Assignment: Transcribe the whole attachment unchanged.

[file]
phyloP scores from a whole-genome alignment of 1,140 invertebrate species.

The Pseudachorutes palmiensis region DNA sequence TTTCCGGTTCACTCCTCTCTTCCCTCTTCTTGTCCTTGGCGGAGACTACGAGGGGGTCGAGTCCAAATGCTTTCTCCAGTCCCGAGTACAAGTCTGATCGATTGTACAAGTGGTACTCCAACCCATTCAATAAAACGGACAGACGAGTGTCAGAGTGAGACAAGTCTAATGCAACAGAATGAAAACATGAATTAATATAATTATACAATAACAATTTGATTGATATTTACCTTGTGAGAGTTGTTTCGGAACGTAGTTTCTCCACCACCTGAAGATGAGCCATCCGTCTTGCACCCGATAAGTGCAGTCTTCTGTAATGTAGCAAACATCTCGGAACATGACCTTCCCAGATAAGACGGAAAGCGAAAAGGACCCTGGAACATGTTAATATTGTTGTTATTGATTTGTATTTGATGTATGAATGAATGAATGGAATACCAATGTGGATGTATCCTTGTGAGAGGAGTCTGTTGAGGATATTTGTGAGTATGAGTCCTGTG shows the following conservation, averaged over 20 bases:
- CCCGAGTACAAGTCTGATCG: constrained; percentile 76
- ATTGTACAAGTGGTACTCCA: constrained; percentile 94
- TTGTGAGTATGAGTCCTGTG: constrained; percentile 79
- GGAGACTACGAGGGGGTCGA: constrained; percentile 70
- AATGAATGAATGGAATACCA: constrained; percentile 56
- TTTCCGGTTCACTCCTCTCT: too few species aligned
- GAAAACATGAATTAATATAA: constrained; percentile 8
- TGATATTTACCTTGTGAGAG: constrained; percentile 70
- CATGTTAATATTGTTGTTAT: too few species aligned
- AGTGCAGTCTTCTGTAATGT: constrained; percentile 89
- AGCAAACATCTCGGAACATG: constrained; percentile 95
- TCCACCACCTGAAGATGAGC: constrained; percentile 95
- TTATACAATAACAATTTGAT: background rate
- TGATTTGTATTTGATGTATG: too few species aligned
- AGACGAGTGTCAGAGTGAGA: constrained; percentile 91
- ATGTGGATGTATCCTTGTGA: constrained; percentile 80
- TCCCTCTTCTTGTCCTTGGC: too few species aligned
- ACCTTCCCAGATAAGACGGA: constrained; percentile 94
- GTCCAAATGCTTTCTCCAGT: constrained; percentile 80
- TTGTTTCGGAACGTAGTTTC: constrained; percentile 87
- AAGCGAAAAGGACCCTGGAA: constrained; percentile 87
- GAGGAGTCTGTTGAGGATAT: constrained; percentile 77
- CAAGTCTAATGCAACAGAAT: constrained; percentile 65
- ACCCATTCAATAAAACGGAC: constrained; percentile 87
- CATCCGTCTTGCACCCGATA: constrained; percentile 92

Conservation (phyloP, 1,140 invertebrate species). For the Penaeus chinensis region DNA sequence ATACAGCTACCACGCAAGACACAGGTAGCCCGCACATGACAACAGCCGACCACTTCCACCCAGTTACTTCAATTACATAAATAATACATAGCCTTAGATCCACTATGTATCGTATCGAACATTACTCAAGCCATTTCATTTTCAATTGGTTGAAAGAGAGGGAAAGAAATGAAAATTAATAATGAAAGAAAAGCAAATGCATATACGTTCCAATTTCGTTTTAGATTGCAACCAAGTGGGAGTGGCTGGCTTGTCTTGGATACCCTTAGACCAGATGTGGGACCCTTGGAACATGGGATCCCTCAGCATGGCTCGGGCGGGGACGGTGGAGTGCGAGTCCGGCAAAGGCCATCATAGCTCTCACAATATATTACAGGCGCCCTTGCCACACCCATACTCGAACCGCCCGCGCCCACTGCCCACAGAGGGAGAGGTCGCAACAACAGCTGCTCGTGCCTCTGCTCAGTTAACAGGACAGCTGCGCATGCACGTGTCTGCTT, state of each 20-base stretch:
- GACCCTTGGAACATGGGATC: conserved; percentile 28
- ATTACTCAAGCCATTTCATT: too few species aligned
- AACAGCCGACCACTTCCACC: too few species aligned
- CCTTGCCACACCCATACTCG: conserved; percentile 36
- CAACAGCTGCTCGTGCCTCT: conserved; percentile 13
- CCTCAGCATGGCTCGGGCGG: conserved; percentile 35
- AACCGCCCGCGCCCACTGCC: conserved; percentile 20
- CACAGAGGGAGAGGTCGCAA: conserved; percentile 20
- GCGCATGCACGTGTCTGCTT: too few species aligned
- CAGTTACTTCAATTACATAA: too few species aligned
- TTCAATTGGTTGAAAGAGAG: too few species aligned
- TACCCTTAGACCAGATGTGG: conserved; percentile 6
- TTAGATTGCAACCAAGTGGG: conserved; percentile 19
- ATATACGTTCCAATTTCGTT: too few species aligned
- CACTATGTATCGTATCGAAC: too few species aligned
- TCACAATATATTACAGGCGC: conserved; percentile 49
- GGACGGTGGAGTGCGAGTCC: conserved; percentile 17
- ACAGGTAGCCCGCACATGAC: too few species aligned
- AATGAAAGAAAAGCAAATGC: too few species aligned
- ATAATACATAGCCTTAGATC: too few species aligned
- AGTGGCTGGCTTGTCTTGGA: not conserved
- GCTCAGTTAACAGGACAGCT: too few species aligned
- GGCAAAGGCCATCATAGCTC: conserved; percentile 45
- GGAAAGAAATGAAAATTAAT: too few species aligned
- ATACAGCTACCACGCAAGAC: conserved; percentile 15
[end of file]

phyloP scores from a whole-genome alignment of 1,140 invertebrate species.

The Pseudachorutes palmiensis region DNA sequence TTTCCGGTTCACTCCTCTCTTCCCTCTTCTTGTCCTTGGCGGAGACTACGAGGGGGTCGAGTCCAAATGCTTTCTCCAGTCCCGAGTACAAGTCTGATCGATTGTACAAGTGGTACTCCAACCCATTCAATAAAACGGACAGACGAGTGTCAGAGTGAGACAAGTCTAATGCAACAGAATGAAAACATGAATTAATATAATTATACAATAACAATTTGATTGATATTTACCTTGTGAGAGTTGTTTCGGAACGTAGTTTCTCCACCACCTGAAGATGAGCCATCCGTCTTGCACCCGATAAGTGCAGTCTTCTGTAATGTAGCAAACATCTCGGAACATGACCTTCCCAGATAAGACGGAAAGCGAAAAGGACCCTGGAACATGTTAATATTGTTGTTATTGATTTGTATTTGATGTATGAATGAATGAATGGAATACCAATGTGGATGTATCCTTGTGAGAGGAGTCTGTTGAGGATATTTGTGAGTATGAGTCCTGTG shows the following conservation, averaged over 20 bases:
- CCCGAGTACAAGTCTGATCG: constrained; percentile 76
- ATTGTACAAGTGGTACTCCA: constrained; percentile 94
- TTGTGAGTATGAGTCCTGTG: constrained; percentile 79
- GGAGACTACGAGGGGGTCGA: constrained; percentile 70
- AATGAATGAATGGAATACCA: constrained; percentile 56
- TTTCCGGTTCACTCCTCTCT: too few species aligned
- GAAAACATGAATTAATATAA: constrained; percentile 8
- TGATATTTACCTTGTGAGAG: constrained; percentile 70
- CATGTTAATATTGTTGTTAT: too few species aligned
- AGTGCAGTCTTCTGTAATGT: constrained; percentile 89
- AGCAAACATCTCGGAACATG: constrained; percentile 95
- TCCACCACCTGAAGATGAGC: constrained; percentile 95
- TTATACAATAACAATTTGAT: background rate
- TGATTTGTATTTGATGTATG: too few species aligned
- AGACGAGTGTCAGAGTGAGA: constrained; percentile 91
- ATGTGGATGTATCCTTGTGA: constrained; percentile 80
- TCCCTCTTCTTGTCCTTGGC: too few species aligned
- ACCTTCCCAGATAAGACGGA: constrained; percentile 94
- GTCCAAATGCTTTCTCCAGT: constrained; percentile 80
- TTGTTTCGGAACGTAGTTTC: constrained; percentile 87
- AAGCGAAAAGGACCCTGGAA: constrained; percentile 87
- GAGGAGTCTGTTGAGGATAT: constrained; percentile 77
- CAAGTCTAATGCAACAGAAT: constrained; percentile 65
- ACCCATTCAATAAAACGGAC: constrained; percentile 87
- CATCCGTCTTGCACCCGATA: constrained; percentile 92

Conservation (phyloP, 1,140 invertebrate species). For the Penaeus chinensis region DNA sequence ATACAGCTACCACGCAAGACACAGGTAGCCCGCACATGACAACAGCCGACCACTTCCACCCAGTTACTTCAATTACATAAATAATACATAGCCTTAGATCCACTATGTATCGTATCGAACATTACTCAAGCCATTTCATTTTCAATTGGTTGAAAGAGAGGGAAAGAAATGAAAATTAATAATGAAAGAAAAGCAAATGCATATACGTTCCAATTTCGTTTTAGATTGCAACCAAGTGGGAGTGGCTGGCTTGTCTTGGATACCCTTAGACCAGATGTGGGACCCTTGGAACATGGGATCCCTCAGCATGGCTCGGGCGGGGACGGTGGAGTGCGAGTCCGGCAAAGGCCATCATAGCTCTCACAATATATTACAGGCGCCCTTGCCACACCCATACTCGAACCGCCCGCGCCCACTGCCCACAGAGGGAGAGGTCGCAACAACAGCTGCTCGTGCCTCTGCTCAGTTAACAGGACAGCTGCGCATGCACGTGTCTGCTT, state of each 20-base stretch:
- GACCCTTGGAACATGGGATC: conserved; percentile 28
- ATTACTCAAGCCATTTCATT: too few species aligned
- AACAGCCGACCACTTCCACC: too few species aligned
- CCTTGCCACACCCATACTCG: conserved; percentile 36
- CAACAGCTGCTCGTGCCTCT: conserved; percentile 13
- CCTCAGCATGGCTCGGGCGG: conserved; percentile 35
- AACCGCCCGCGCCCACTGCC: conserved; percentile 20
- CACAGAGGGAGAGGTCGCAA: conserved; percentile 20
- GCGCATGCACGTGTCTGCTT: too few species aligned
- CAGTTACTTCAATTACATAA: too few species aligned
- TTCAATTGGTTGAAAGAGAG: too few species aligned
- TACCCTTAGACCAGATGTGG: conserved; percentile 6
- TTAGATTGCAACCAAGTGGG: conserved; percentile 19
- ATATACGTTCCAATTTCGTT: too few species aligned
- CACTATGTATCGTATCGAAC: too few species aligned
- TCACAATATATTACAGGCGC: conserved; percentile 49
- GGACGGTGGAGTGCGAGTCC: conserved; percentile 17
- ACAGGTAGCCCGCACATGAC: too few species aligned
- AATGAAAGAAAAGCAAATGC: too few species aligned
- ATAATACATAGCCTTAGATC: too few species aligned
- AGTGGCTGGCTTGTCTTGGA: not conserved
- GCTCAGTTAACAGGACAGCT: too few species aligned
- GGCAAAGGCCATCATAGCTC: conserved; percentile 45
- GGAAAGAAATGAAAATTAAT: too few species aligned
- ATACAGCTACCACGCAAGAC: conserved; percentile 15